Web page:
The weather this morning was hideous - that grey mediocre rain that varies from uncertain mizzling to determined downpour. It really got going as we set off for me to go and have a routine blood test (the cocktail of pills and potions I swallow means I have regular six-weekly blood tests to make sure that "kill or cure" is going the right way. So far, so good). As usual, especially as it was raining, the cramped local hospital car park was a chaos of slo-mo cars jockeying for position; a driver of one car waiting for someone who is about to leave so focused on making sure no-one else "steals" their space that they are oblivious to the log jam they have caused, stretching back out into the main road... But that's the huge advantage of a) a walk in clinic - you are not worrying about being late - and b) being driven there by BB - I can just leap out and leave him to slowly inch forwards and backwards.
A friend came round for coffee afterwards, bearing chocolate cake. She can come again anytime!
After lunch I was sitting about doing this and that - ie nothing - and suddenly noticed that it looked warm and sunny outside. A cautious foray proved this to be the case, and I made a start on getting the primulas and bulbs transferred from tubs to our "woodland area".
Digging proved to be hard graft. The soil was loose enough - it has been dug over a couple of times - by me, I might add - in the last few years. But any kind of exertion soon makes me breathless. So, two square feet, and a cup of tea.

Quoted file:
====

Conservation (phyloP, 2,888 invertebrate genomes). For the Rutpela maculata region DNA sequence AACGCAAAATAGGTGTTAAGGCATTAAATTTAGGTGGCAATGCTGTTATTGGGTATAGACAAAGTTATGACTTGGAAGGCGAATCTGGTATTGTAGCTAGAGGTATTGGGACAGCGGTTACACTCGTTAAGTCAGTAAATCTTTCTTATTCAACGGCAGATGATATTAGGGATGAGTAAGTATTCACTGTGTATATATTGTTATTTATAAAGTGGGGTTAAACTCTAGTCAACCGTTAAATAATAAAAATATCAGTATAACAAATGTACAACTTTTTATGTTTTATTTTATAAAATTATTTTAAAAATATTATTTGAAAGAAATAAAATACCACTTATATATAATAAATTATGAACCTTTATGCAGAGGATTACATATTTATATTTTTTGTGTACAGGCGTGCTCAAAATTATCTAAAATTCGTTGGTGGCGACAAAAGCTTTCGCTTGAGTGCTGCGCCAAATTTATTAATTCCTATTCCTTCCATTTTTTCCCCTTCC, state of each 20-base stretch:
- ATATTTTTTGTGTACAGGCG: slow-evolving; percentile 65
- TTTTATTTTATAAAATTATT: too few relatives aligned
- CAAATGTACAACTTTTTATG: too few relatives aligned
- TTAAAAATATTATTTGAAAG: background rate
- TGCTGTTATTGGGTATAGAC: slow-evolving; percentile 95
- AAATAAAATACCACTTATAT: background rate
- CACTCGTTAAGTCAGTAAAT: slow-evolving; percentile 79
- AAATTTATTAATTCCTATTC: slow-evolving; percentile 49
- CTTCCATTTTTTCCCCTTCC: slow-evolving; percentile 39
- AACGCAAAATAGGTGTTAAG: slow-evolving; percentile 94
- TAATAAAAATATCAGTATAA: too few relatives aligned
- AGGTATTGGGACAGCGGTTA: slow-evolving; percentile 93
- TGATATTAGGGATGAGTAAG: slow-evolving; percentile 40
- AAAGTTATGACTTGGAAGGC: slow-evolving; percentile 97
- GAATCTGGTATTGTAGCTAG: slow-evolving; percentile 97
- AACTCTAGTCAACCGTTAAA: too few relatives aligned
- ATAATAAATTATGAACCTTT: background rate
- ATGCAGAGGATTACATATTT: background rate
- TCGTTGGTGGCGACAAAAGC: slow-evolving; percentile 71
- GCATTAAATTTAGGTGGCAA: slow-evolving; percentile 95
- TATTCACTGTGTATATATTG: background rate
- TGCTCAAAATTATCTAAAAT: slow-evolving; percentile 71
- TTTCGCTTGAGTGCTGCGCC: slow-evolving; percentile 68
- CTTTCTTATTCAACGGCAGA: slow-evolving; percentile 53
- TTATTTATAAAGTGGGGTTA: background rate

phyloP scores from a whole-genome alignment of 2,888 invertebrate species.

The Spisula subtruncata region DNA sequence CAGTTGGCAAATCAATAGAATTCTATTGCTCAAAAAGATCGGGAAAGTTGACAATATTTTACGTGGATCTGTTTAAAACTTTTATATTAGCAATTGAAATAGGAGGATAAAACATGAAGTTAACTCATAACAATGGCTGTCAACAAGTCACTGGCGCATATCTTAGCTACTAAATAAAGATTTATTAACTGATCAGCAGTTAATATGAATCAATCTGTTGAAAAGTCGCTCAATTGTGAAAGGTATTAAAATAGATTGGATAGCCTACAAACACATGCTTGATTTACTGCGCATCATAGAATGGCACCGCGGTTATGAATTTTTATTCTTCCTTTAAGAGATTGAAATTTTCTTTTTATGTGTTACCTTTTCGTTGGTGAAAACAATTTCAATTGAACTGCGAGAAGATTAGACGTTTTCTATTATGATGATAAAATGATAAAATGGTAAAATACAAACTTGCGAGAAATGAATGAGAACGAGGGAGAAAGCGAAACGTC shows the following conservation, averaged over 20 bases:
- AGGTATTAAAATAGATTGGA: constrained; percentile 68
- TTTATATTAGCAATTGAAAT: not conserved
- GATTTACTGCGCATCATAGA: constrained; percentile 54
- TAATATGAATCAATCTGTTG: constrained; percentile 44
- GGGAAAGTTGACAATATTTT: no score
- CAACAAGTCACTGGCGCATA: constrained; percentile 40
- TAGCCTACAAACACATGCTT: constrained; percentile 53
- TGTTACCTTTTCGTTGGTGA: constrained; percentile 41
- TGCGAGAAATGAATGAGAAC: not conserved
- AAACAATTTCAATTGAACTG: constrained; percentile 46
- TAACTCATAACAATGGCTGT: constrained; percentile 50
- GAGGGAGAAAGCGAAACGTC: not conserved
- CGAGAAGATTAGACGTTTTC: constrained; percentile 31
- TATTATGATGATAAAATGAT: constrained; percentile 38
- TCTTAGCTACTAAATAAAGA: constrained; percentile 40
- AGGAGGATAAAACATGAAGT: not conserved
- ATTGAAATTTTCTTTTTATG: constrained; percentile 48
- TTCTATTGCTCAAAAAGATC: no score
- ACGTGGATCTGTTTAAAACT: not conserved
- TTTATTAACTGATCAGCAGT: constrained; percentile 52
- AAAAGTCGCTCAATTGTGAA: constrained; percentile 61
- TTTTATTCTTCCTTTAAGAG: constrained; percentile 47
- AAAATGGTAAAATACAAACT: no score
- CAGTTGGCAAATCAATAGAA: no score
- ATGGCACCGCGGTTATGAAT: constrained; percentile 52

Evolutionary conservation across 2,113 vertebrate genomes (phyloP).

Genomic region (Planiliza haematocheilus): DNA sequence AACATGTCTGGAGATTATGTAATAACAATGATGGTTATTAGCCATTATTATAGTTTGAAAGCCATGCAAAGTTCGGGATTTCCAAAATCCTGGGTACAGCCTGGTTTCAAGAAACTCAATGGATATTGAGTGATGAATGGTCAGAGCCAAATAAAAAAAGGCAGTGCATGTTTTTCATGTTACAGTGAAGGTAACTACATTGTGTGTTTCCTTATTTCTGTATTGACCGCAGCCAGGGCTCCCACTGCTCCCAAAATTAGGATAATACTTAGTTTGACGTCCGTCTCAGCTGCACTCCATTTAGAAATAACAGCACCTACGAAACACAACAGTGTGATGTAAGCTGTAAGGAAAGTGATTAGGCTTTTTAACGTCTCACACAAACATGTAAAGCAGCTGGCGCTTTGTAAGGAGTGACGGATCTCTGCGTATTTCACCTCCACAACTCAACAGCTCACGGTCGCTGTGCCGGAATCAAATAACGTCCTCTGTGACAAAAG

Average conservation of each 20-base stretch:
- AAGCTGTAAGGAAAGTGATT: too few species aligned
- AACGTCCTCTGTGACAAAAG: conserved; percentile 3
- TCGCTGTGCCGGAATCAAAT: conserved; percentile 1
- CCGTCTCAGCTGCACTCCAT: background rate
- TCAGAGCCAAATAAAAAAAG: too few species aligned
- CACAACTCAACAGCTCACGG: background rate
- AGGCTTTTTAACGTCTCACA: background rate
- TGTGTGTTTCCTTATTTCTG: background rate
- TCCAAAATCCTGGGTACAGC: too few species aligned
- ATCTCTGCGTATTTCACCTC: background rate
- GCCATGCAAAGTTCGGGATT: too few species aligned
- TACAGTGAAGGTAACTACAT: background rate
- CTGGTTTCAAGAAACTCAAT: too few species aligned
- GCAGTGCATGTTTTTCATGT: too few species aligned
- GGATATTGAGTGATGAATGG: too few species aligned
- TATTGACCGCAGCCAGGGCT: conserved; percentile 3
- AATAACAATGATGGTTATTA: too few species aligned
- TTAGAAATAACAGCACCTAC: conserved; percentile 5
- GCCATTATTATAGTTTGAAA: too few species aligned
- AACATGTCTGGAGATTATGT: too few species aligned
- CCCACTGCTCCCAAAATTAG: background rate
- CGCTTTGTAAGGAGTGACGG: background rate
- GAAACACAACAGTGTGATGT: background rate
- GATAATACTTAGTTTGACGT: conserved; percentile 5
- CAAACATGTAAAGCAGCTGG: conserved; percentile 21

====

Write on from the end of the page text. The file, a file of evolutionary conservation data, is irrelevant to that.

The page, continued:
I suspect these little violas may not survive the assault on the goosegrass. (My Canadian friends regard them as a trial andf tribulation and spend their time rootling them out of their lawn. We don't have a "lawn", more a patch of rough grazing in the middle of the back garden)
The cats came out to keep me company. Hmm. That encouraged me to complete any work I wanted to do on the patch of turned earth, because I know that they like digging too.
Another yard - and stop to make a telephone call. A bit more, and another cup of tea.
I got this amount cleared in the end, and two tubs of gallant primulas and depressed daffodils (they came to nothing this year, probably planted too deep in the tub).
I may have saved the violas, there, by those whitish daffodil stems - time will tell - and possibly some of the wild strawberry plans.
And I'm hoping that I have seriously discouraged the lush and over-enthusiastic goose grass that rises up to laugh at me every year.
Anyway, making a start has made me happy. Let's hope I can also make an end of the job too.